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Transformation + FOs makes abuse easy

Subject: Transformation + FOs makes abuse easy
From: "Simon St.Laurent" <simonstl@xxxxxxxxxxxx>
Date: Wed, 28 Apr 1999 12:54:17 -0400
transformation vocabulary
'Abuse' - the delivery of information locked into a particular
presentation-oriented format, from which the original semantics are
difficult to derive, is possible with both XSL and CSS.  However, the
structure of CSS is designed to keep those semantics (indeed, the entire
document structure) intact, while the structure of XSL is designed to
transform semantics into presentation.

Cascading Style Sheets' focus on external style sheets providing
supplementary formatting information to documents allows developers to
assign presentation information to elements based on information (like
their element name, or the value of a class attribute) that typically
represents element meaning.  The original document structure is always
transmitted, along with the style sheet - there is no transformation to a
'pure' presentation vocabulary until the final stage of rendering.

Extensible Style Language similarly focuses on external style sheets, but
these style sheets tell programs how to transform documents from one
vocabulary to another.  This transformation process provides powerful tools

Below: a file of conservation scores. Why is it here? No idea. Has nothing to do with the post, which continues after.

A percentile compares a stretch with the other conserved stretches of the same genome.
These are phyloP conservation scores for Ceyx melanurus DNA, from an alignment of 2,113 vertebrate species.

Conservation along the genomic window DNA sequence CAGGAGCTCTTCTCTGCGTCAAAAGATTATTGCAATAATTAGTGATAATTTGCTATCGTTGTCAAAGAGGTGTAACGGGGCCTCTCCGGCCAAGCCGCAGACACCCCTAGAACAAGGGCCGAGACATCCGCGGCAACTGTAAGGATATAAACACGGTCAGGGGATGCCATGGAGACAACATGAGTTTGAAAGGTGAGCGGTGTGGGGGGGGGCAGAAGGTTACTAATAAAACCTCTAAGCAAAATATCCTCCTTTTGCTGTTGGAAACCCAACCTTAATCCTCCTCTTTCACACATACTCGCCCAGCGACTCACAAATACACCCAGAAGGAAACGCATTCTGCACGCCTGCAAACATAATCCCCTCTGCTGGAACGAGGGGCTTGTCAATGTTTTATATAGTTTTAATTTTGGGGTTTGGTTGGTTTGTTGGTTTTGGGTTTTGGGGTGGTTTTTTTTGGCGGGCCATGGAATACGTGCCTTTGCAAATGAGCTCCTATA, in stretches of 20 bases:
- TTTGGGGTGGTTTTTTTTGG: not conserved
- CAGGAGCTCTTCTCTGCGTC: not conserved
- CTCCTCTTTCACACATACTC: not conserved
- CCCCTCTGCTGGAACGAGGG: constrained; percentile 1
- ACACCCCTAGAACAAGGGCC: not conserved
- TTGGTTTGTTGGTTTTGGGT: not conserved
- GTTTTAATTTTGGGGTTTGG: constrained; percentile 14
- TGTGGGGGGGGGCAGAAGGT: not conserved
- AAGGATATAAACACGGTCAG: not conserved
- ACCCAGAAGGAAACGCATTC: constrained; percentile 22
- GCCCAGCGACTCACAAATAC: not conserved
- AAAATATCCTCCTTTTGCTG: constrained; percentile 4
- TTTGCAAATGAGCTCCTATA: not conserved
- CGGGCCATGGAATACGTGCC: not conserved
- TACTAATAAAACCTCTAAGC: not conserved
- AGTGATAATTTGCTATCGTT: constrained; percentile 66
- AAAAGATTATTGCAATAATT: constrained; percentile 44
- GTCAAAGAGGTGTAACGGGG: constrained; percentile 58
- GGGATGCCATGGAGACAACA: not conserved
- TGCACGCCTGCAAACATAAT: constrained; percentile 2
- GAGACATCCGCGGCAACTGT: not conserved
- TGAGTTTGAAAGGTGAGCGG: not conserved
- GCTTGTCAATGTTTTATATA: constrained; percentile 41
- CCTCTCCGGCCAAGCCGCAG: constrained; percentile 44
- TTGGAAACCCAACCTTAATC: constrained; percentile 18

for converting and rearranging documents.  In addition to defining the
transformation vocabulary, XSLT, XSL also defines a presentation
vocabulary, called formatting objects (FOs).  Formatting objects contain no
semantic information, apart from the conventions designers have
traditionally used to convey information to human readers.

While the end result of both of these style tools may in fact look
identical within a browser frame or on paper, the underlying information is
quite different.  In the CSS version, the original semantics are always
available to the recipient, and the information can be easily reused in
other processors.  In the XSL version, the final product is useful only to
a human reader after the transformation has taken place.

The original proposals behind XSL seem to have intended that transformation
and presentation go together, and that formatting objects would exist only
inside of rendering software. The growing separation between the
transformation tools (which have uses beyond FOs) and the formatting
vocabulary (which is now another XML application) has created a very real
possibility that organizations will choose to send their XSL-processed
information to browsers using the FO vocabulary or presentation-oriented
HTML.  At this point, the use of transformations can keep 'meaningful' XML
off the Web.

As a result, the 'meaningful Web' project that was the driving force (at
least in public) for the creation of XML is at risk.  Server-side
transformation from semantically rich private vocabularies to
presentation-oriented public vocabularies may leave the Web exactly where
it was before - interesting to read, but not very useful. 

Simon St.Laurent
XML: A Primer
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 XSL-List info and archive:  http://www.mulberrytech.com/xsl/xsl-list

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